Koh Samui // photo: James Shannon
While many tours on Koh Samui are worth the cost, be sure that they leave out the monkey show.

This exploitative attraction nearly ruined the entire day, as its cruelty overshadowed the other worthwhile sights that the guide had shown us.
Wat Phra Yai, Koh Samui, Thailand // photo: James Shannon

However, there was one cultural highlight that had me walking away impressed: Wat Phra Yai (Big Buddha Temple).

Wat Phra Yai, Koh Samui, Thailand // photo: James Shannon

Boasting several gigantic Buddha idols and other icons of Buddhism, it was a refreshingly Thai corner on one of Thailand’s most hyped islands.

Wat Phra Yai, Koh Samui, Thailand // photo: James Shannon

Have any questions about Koh Samui? Been there yourself lately? Share your queries/perspective in the comments below.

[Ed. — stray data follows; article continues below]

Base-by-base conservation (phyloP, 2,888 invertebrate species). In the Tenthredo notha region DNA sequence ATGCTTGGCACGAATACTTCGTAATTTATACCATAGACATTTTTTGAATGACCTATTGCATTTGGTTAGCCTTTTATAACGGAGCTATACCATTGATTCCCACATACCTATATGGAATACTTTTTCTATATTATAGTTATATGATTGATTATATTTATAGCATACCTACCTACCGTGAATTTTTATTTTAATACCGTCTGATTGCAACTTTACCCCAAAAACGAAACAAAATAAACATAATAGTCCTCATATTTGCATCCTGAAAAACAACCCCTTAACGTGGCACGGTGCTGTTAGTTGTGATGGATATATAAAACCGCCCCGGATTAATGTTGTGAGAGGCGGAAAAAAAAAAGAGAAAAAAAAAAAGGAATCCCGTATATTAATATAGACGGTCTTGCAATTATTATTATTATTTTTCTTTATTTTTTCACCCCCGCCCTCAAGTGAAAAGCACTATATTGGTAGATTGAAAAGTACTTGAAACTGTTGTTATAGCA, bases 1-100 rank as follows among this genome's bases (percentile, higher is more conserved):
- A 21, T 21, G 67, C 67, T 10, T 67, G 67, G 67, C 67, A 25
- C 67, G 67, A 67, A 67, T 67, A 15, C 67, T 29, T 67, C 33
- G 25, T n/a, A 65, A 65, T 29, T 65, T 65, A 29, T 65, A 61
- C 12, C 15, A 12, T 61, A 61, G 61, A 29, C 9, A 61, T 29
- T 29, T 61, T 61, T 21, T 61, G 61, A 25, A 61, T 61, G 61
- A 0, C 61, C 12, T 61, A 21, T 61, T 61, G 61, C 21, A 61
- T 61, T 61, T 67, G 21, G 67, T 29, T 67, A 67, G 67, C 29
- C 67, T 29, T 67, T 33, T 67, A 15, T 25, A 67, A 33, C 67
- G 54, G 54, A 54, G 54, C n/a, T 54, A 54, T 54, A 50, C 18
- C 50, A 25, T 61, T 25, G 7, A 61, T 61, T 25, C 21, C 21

Quick Safety Tips When Traveling Solo to Manila

Traveling Solo to Manila is perfectly safe if you follow some common sense tips

Photo by CC user Alvin js5 on Wikimedia Commons

Going on a solo vacation can be an exhilarating experience. You have full control of your own schedule, meaning you can move from one place to another at your own pace. While it’s not as scary when hopping from one state to another, it can be much scarier to jet to a different country on your own, such as the Philippines. Known for its sunny beaches and welcoming locals, it’s one of the best places to go on a budget.

But before you decide to book a stay in affordable hotels in Manila, you need to keep a few safety tips in mind when traveling on your own—especially if it’s your first time going solo. Let’s discuss a few ways you can stay safe no matter what island you decide to visit.